Ranking the Big Ten quarterbacks

August, 13, 2010
8/13/10
11:03
AM ET
As you might have noticed, we're all about quarterbacks today at ESPN.com, and it's time to rank the Big Ten signal callers.

This hasn't been a Big Ten strength in recent years, but things could change this fall. Quarterbacks like Ohio State's Terrelle Pryor, Iowa's Ricky Stanzi and Wisconsin's Scott Tolzien all have proven they can win at a high level, and Ben Chappell (Indiana) and Kirk Cousins (Michigan State) put up some strong numbers last fall.

The criteria are the same I used for the top 25 preseason rankings: past performance and 2010 potential. You can gripe all you want about the top four choices, but you shouldn't be surprised because all four quarterbacks were ranked in the exact same order in June/July. The Big Ten blogger is not a hypocrite. One final note: These are individual player rankings, but I consolidated the quarterback candidates at Michigan and Penn State to make it easier.

I fully expect this list to be different in early January, but here goes:

[+] EnlargeTerrelle Pryor
AP Photo/Terry GilliamTerrelle Pryor's performance in the Rose Bowl solidified his rank as the Big Ten's best quarterback.
1. Terrelle Pryor, Ohio State: How can I rank Pryor at No. 1 based on one great performance? For starters, it took place in a huge game, the Rose Bowl, against a top 10 opponent in Oregon. Plus, I think Pryor will go forward rather than backward and become a more complete quarterback this fall. He has more natural ability than anyone else on this list, and while he'll never be a model passer, he only needs to improve a little to become a lot more dangerous.

2. Ricky Stanzi, Iowa: It's very close between Stanzi and Tolzien, but Stanzi's 18-4 mark as Iowa's starting quarterback sets him apart. Yes, you can point to the mistakes, and there were a lot of them, but no quarterback in the country made more big plays in the fourth quarter than No. 12. I expect a smarter and more efficient Stanzi in 2010. Plus, he's a damn fine American.

3. Scott Tolzien, Wisconsin: Simply stated, he's the perfect quarterback for Wisconsin. Tolzien is smart, extremely efficient and totally aware of his role in the offense. He executes the play-action well and can thread the needle when he needs to. Tolzien still needs to prove himself against the Big Ten's best defenses, but I expect a very strong senior season from him.

4. Kirk Cousins, Michigan State: Take away a few late-game mistakes and a poor second half against Penn State, and Cousins turned in a very strong season as a first-year starter. His touchdown-to-interception ratio is strong (19-9), and he'll only get better with more experience. Plus, he has an excellent group of receivers and tight ends at his disposal this fall.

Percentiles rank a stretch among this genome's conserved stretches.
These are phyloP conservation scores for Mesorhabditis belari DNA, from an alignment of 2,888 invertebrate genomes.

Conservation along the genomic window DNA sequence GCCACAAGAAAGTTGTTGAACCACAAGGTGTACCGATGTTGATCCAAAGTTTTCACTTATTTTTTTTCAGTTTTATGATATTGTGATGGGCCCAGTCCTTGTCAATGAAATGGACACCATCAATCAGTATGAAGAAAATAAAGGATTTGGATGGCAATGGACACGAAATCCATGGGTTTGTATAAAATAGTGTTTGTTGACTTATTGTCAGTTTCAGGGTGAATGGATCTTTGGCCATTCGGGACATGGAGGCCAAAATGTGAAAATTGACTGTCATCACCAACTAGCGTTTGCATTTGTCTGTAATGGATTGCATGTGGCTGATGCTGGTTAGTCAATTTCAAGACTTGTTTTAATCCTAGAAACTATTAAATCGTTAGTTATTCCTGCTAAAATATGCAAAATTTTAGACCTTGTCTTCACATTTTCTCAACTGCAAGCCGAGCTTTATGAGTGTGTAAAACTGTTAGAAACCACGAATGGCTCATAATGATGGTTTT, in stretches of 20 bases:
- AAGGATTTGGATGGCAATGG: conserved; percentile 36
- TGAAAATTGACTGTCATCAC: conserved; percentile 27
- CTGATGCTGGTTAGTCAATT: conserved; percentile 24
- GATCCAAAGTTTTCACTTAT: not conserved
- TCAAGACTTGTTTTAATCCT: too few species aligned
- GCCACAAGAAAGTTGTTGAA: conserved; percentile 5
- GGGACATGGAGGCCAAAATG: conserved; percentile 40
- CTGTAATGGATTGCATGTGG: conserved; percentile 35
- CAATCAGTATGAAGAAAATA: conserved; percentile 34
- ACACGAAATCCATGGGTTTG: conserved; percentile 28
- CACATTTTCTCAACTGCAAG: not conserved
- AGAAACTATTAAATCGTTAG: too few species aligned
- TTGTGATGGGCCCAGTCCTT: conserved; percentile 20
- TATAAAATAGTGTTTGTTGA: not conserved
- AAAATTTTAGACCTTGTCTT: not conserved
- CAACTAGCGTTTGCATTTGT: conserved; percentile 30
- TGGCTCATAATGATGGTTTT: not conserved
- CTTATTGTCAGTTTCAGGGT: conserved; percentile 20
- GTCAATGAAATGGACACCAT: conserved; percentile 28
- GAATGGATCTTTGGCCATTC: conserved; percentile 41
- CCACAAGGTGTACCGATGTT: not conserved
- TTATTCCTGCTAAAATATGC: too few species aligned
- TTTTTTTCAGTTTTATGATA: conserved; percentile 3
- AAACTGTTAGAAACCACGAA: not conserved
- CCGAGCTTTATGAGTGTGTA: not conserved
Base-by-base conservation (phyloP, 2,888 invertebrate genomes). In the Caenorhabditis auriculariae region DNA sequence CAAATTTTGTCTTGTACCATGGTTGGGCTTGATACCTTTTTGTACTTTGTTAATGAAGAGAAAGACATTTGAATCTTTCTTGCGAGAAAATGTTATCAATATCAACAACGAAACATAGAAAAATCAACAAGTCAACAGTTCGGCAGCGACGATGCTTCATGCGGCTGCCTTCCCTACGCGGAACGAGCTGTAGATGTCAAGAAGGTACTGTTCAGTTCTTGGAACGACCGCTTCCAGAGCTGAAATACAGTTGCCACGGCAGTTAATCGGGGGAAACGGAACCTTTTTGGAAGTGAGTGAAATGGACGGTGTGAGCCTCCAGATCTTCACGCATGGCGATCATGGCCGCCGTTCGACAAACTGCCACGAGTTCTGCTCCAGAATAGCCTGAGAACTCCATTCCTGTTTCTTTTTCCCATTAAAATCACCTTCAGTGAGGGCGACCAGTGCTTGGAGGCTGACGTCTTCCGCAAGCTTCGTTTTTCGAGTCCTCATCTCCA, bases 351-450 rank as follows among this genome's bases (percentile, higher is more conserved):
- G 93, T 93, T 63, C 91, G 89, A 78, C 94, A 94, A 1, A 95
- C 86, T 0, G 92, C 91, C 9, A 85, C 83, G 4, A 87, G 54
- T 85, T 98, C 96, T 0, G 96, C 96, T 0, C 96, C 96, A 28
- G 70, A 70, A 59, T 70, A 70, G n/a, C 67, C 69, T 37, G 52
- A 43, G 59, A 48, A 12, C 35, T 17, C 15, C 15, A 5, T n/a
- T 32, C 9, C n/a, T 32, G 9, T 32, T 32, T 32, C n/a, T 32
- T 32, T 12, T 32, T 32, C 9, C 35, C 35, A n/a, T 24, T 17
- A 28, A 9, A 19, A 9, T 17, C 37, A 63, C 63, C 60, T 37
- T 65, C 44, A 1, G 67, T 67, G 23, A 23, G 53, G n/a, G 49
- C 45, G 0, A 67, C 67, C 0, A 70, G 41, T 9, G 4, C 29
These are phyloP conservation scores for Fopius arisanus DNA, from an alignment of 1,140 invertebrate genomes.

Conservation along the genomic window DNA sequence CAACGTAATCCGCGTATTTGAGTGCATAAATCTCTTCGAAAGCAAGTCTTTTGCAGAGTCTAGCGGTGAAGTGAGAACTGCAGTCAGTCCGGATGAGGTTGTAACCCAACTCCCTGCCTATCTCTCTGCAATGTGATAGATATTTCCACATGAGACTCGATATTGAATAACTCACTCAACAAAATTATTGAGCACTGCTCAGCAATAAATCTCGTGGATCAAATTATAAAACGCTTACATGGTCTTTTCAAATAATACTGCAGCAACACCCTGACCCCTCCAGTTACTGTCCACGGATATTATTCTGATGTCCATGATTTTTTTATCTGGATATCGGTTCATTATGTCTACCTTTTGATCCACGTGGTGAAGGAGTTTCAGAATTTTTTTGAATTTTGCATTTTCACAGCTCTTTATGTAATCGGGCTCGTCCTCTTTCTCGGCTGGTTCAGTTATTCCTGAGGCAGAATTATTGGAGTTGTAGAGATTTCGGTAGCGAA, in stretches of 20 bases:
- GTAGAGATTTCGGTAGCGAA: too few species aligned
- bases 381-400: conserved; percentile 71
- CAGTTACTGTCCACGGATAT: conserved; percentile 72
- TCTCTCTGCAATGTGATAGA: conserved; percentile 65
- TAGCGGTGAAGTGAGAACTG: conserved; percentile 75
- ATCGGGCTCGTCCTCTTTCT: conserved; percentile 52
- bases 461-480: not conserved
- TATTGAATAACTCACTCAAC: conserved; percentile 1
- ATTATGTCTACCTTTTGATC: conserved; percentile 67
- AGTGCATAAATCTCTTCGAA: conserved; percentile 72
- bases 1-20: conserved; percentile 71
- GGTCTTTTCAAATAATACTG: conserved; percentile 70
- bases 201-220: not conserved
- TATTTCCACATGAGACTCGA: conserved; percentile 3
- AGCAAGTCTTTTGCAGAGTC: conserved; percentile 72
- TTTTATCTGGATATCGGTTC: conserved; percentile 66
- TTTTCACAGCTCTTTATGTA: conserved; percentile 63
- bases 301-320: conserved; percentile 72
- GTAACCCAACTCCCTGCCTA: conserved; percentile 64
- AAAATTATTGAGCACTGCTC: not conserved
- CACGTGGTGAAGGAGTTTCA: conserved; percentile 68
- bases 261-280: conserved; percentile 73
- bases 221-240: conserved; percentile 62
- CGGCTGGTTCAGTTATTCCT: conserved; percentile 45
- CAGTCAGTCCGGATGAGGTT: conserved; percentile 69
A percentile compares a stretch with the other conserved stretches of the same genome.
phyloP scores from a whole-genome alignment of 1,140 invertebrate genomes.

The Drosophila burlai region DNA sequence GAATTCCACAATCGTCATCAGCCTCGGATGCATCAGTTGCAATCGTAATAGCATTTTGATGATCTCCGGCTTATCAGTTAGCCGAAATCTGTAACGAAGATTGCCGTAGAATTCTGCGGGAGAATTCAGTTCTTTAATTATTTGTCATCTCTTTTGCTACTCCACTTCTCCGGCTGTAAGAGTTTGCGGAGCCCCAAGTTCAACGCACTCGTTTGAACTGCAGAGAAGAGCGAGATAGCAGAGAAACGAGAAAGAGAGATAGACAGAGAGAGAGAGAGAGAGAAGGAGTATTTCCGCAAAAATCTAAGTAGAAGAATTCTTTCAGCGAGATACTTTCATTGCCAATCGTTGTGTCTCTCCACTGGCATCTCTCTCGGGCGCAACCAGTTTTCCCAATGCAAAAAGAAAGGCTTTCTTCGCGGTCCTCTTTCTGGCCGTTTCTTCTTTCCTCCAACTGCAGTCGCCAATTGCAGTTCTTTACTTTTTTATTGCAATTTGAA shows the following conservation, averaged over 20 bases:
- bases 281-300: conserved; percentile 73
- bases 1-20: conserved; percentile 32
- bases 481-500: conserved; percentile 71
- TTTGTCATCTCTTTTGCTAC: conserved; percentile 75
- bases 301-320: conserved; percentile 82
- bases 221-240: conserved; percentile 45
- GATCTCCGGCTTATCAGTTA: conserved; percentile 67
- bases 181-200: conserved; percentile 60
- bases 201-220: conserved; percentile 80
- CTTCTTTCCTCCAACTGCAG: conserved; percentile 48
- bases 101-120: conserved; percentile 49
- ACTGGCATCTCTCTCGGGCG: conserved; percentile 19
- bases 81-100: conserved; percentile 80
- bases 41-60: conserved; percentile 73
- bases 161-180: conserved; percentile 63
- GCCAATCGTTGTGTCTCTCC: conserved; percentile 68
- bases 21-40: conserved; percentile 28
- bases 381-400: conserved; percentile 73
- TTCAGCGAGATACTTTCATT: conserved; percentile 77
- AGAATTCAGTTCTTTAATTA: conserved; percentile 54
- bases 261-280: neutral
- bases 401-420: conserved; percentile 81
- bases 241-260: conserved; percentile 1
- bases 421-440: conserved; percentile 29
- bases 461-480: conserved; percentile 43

5. Ben Chappell, Indiana: Chappell is the Big Ten's leading returning passer (2,941 yards in 2009), and he ranks second in completion percentage (62.6) among returning starters. He needs to cut down on his interceptions and make better throws in the red zone, but all that should come this fall. Chappell has some great receivers to work with, namely Tandon Doss, but would really benefit from a consistent run game.

6. Adam Weber, Minnesota: Some Gophers fans have given up on Weber after a poor junior season, but I still have faith in No. 8, who happens to be a record holder at the U. It hasn't been easy with three offensive coordinators in as many seasons, and the system last year would have been tough for any quarterback to run. Weber still has a ton of talent, but he needs to regain the confidence we saw for most of 2008, when he earned second-team All-Big Ten honors. He also needs to prove himself without star receiver Eric Decker.

7. Robert Marve, Purdue: Marve clearly doesn't grade high in past performance after struggling at Miami in 2008, but his potential this fall is very high. He'll benefit from working in Purdue's spread offense, and he'll have no shortage of targets in Keith Smith, Justin Siller, Cortez Smith and others. The ability always has been there with Marve, and we'll start to see results this fall.

8. Tate Forcier/Denard Robinson, Michigan: No starter has been named, and while head coach Rich Rodriguez has a bit of evidence from 2009, he'll be selecting a No. 1 quarterback based on who he believes has greater potential in 2010. Both players can run, although Robinson is more explosive on the move. Forcier was far and away the better passer in 2009, but he struggled to make plays when he wasn't freelancing. Robinson should be a better passer this fall.

9. Dan Persa, Northwestern: This isn't a knock against Persa, who has done everything right to prepare himself for this moment. I just need to see more from him in game situations, especially if Northwestern relies on him as much as it did Mike Kafka in 2009. Persa very well could be the most ideal fit for Northwestern's spread offense since Zak Kustok.

10. Kevin Newsome/Matt McGloin/Paul Jones/Robert Bolden, Penn State: The competition remains wide open, and the group has virtually no game experience aside from Newsome. Talent shouldn't be a problem, as Newsome, Jones and Bolden all were highly-touted recruits, while McGloin, a former walk-on, has made significant strides in State College. Who can handle the pressure of quarterbacking in the Big Ten? We'll find out soon.

11. Nathan Scheelhaase, Illinois: Again, not a knock against Scheelhaase, but his past performance is confined to practices and scrimmages. He's one of the most mature redshirt freshmen I've covered, but he's obviously got to prove himself in the game spotlight. Offensive coordinator Paul Petrino sees shades of Stefan LeFors in Scheelhaase. If that's the case, he'll soar up this list.

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